Figure 4: Normal urethral meatus and the epispadic meatus of the accessory urethra with a Nelaton catheter inside.
Figure 5: Microscopic examination of the specimen showing transitional cell epithelium followed by a fibromuscular layer.

2. Discussion

The duplication of the lower urinary tract refers to the duplication of the bladder or/and the urethra. Abrahamson was the first to suggest a classification for bladder duplication [1]. He classified these congenital anomalies to either complete duplication of the bladder with two bladders and two separate urethras or incomplete duplication with two bladders and a common urethra. In order to separate true bladder duplication from other anomalies such as bladder diverticula or multilocular bladders, the septum between the two bladders must include muscular tissue. Abrahamson also offered two possible explanations for the embryologic origin of bladder duplication. The first one suggests that the malformation is the result of excessive constriction between the urogenital and vesicourethral portions of the ventral cloaca. The second theory suggests that a supernumerary cloacal septum indents the epithelial wall of the bladder causing it to split.

Depending on the position of the accessory bladder in relation to the normal bladder, bladder duplication is also classified as sagittal or coronal. Bladder duplication in the sagittal plane is more common with the two bladders side by side, each receiving urine from one ureter [2]. Duplication in the coronal plane is less often. The accessory bladder usually lies anterior and superior of the normal bladder [2].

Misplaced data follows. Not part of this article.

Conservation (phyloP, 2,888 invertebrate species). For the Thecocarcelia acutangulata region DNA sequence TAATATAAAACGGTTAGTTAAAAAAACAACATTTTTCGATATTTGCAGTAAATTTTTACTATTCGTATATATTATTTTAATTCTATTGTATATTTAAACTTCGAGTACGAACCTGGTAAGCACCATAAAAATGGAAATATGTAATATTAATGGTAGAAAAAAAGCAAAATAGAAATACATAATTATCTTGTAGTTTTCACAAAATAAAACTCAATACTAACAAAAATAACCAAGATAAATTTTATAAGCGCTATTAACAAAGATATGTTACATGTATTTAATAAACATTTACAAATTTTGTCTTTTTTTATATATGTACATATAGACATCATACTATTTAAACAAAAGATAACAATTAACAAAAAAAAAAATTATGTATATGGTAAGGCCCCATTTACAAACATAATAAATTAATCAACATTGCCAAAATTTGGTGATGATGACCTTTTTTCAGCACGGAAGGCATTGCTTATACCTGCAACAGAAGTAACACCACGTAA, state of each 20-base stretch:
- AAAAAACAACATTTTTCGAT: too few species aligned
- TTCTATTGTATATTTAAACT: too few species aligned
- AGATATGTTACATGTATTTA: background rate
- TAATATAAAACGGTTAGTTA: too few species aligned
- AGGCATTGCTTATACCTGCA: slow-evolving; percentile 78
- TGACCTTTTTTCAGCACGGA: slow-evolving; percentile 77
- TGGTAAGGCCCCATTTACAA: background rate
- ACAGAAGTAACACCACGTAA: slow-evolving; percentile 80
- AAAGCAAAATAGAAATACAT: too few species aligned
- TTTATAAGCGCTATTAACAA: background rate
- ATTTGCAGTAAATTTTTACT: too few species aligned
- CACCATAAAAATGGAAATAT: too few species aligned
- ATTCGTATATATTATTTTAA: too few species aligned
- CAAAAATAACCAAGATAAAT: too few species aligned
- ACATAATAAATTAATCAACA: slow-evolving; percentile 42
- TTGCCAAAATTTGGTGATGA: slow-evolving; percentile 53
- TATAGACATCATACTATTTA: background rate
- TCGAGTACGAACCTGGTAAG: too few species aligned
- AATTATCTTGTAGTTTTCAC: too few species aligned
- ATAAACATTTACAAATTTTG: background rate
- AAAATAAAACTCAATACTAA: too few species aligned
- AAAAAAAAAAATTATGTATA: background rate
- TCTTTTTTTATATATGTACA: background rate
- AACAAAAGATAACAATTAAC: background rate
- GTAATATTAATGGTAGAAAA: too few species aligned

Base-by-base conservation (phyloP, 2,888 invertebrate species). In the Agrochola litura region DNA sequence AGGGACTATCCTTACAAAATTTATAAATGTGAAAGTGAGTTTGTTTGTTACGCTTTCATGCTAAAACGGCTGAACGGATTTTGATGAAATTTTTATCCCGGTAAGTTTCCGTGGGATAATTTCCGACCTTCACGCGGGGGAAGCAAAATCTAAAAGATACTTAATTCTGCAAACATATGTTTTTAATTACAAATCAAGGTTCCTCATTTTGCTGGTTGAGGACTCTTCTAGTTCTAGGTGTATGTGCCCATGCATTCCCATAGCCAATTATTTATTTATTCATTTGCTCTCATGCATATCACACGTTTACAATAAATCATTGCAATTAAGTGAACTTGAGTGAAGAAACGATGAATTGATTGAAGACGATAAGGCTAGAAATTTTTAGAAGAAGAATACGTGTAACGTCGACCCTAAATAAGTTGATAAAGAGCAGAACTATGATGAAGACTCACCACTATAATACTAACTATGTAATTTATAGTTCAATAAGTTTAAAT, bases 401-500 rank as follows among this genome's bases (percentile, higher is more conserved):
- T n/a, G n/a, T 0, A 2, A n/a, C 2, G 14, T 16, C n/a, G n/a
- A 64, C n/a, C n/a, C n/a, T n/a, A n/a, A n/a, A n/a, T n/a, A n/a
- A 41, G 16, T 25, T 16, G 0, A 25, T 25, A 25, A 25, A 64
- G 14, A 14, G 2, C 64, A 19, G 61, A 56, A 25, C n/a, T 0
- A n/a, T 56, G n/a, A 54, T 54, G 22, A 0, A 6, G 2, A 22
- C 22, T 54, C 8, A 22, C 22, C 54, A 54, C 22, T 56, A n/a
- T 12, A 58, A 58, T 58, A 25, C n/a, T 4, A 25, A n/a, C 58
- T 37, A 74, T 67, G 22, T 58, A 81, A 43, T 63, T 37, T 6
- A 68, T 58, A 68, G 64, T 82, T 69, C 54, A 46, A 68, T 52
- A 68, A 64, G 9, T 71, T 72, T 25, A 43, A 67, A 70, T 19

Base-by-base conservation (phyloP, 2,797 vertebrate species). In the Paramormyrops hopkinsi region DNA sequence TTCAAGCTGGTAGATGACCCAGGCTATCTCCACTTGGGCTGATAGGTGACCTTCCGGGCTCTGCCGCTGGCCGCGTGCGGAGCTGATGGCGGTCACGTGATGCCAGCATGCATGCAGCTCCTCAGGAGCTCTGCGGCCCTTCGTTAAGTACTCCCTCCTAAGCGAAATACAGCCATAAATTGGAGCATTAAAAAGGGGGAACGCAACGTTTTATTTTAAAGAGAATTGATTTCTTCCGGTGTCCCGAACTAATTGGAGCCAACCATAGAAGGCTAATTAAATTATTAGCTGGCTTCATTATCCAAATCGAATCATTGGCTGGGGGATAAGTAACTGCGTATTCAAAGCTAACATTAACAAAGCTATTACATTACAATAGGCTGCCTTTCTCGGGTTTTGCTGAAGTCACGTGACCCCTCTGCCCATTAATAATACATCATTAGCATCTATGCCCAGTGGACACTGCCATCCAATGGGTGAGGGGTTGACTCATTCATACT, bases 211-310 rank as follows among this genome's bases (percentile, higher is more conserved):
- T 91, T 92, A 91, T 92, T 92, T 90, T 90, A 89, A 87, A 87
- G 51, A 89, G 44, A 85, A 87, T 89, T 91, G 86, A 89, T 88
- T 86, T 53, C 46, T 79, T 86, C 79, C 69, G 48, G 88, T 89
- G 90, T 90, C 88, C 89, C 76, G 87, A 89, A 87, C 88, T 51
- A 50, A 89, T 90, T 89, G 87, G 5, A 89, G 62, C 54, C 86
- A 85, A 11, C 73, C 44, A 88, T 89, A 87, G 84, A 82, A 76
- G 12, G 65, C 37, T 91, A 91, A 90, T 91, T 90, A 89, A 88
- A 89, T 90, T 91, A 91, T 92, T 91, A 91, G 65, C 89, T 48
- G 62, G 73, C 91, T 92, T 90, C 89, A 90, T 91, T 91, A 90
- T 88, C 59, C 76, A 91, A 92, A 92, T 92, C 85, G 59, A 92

Our case has several characteristics that make it unique. To our knowledge this is the 6th case of complete bladder duplication in the coronal plane with no other associated anomalies reported in literature. These cases are so uncommon because usually such malformations are accompanied by other congenital anomalies, urologic or not. Due to the common embryologic origin of lower urinary tract and lower intestines, gastrointestinal anomalies such as lower GI duplication, anorectal atresia, imperforate anus, and others are common. Other anomalies of the genital system are also present in numerous similar cases such as duplication of external genitalia like diphallus and duplication of the glans or bifid scrotum. Finally there are reports of several cases with concomitant vertebral anomalies like duplicate spine and spina bifida. In a review of all cases with bladder duplication (sagittal or coronal) by Coker et al. [3], only 6 out of 39 cases were completely free of other congenital anomalies. Four out of these six reports referred to duplications in the coronal plane [47]. In 2012 a fifth case of a completely asymptomatic bladder duplication in the coronal plane with no other concomitant anomalies was presented by Pirincci et al. [8]. Complete absence of any symptoms and other anomalies led the parents and the medical team to decide against any intervention.

The most unique characteristic of our case is the age of our patient. The supernumerary bladder remained asymptomatic for more than 5 decades until an infection, probably due to the bladders’ colonization from bacteria through the epispadic urethra, occurred and led to symptomatic disease. Another factor that contributed to the late diagnosis was the fact that the epispadic urethral meatus was very close to the normal meatus thus making it almost impossible to see. This proves that if left untreated at early childhood, this type of malformation can remain asymptomatic for many decades although there is always the possibility of becoming symptomatic probably due to infection.